Friction has no effect on the speed of light. The speed of light is set by the electric permittivity and magnetic permeability, which are both properties of empty space.
Just wondering, who told you that "everything that travels is eventually slowed down by friction"? This isn't true...who told you that? Only macroscopic systems created in our Earth world with practical considerations are slowed down by friction. There is no fundamental law that friction has to act, in fact quite the opposite, it is called Newton's first law. Friction is nothing more than a hidden force, which is just a challenge of which to get rid.
Why does it always travel the same speed?
It just does. All observers measure light to travel at the same speed no matter how fast said observer travels. Maxwell's equations predict that there is a wave which uses electric and magnetic fields to propagate, and that wave is light.
Is there anyway to slow down light?
Sort of. If you are wearing glasses and reading this, your glasses work because you can effectively "slow light down". Notice I used the word "effectively".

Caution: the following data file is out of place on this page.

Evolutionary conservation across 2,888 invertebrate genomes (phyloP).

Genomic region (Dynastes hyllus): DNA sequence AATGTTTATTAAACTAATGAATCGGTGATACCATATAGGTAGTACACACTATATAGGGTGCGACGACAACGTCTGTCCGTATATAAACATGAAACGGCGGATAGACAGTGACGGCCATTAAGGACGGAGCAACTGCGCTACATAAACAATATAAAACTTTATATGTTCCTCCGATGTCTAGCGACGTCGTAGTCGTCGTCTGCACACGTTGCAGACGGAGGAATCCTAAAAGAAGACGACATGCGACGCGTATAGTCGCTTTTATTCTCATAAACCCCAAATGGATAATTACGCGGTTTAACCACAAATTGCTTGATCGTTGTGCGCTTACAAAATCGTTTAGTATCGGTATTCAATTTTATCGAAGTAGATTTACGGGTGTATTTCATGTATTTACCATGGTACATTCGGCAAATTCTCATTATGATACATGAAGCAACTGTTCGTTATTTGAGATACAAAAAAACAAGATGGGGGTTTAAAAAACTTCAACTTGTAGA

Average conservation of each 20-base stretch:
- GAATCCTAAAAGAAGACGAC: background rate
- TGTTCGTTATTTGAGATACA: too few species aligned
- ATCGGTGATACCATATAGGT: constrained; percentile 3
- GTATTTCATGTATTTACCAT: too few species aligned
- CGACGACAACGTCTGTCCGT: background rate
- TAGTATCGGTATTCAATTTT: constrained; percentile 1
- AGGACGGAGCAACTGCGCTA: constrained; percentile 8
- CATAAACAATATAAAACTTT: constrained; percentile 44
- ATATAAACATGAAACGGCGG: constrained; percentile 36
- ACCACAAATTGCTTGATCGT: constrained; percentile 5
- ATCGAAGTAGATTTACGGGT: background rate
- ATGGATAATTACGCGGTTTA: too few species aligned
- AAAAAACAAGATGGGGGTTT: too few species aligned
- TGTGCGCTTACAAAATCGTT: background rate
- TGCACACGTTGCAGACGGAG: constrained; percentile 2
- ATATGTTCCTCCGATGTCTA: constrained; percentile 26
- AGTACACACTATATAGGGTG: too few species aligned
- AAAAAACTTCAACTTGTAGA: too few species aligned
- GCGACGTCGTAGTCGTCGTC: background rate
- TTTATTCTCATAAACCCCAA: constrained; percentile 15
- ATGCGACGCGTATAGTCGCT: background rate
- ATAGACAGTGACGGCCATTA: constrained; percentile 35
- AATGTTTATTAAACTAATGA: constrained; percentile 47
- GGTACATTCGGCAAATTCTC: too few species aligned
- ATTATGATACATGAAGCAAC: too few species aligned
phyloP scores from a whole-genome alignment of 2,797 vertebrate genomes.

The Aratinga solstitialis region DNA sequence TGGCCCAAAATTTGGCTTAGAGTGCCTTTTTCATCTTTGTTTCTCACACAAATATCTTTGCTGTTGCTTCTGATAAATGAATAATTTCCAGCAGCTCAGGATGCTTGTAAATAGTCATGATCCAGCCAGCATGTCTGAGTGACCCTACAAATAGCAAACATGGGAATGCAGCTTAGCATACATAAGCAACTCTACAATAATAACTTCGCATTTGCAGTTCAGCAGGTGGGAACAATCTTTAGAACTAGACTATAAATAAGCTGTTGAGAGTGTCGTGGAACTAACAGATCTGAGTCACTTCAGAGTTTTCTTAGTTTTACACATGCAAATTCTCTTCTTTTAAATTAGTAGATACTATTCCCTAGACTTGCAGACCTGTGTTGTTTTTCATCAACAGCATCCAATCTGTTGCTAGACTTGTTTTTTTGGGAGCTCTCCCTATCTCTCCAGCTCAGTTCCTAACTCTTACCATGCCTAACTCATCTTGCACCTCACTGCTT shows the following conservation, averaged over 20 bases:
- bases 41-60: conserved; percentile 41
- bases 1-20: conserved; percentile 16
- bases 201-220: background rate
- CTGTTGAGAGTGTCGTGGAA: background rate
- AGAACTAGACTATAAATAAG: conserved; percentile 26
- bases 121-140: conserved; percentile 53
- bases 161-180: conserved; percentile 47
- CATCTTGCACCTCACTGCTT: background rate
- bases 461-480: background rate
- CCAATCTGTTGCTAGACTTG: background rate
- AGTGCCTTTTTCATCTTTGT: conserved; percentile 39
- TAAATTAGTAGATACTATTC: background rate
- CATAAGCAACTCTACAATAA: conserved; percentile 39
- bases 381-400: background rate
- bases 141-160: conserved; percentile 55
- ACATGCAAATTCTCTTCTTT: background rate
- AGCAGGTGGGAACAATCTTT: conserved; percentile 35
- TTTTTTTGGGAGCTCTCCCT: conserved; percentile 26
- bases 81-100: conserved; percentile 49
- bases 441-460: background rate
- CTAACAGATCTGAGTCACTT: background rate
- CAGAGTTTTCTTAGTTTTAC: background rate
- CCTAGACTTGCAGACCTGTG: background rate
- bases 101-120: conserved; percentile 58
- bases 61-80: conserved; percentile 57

Materials which are transparent have the ability to change the effective speed of light within them, such that wavelengths get shorter and the phenomena of refraction occurs. Glass, plastic, water, diamond, and even air to a small degree are optically dense materials which can do this.
BUT, you aren't really slowing actual light down. The molecules of optically dense media function more as "stop signs" to light than the "roadway". Free space and the EM fields between molecules is its "roadway". What really happens during transmission of light is that the transparent media molecules absorb and re-emit light, making it waste time in billions of molecules. It just seems to us at the common level that light is slowed down.
Is there a way to actually slow down light in free space? No there is not. Even gravitational lensing (a phenomena of light bending in extreme gravitational fields) doesn't slow down light, it just red-shifts the light.
How fast would light travel if there was friction affecting its speed? I don't really know how friction would apply a force to light.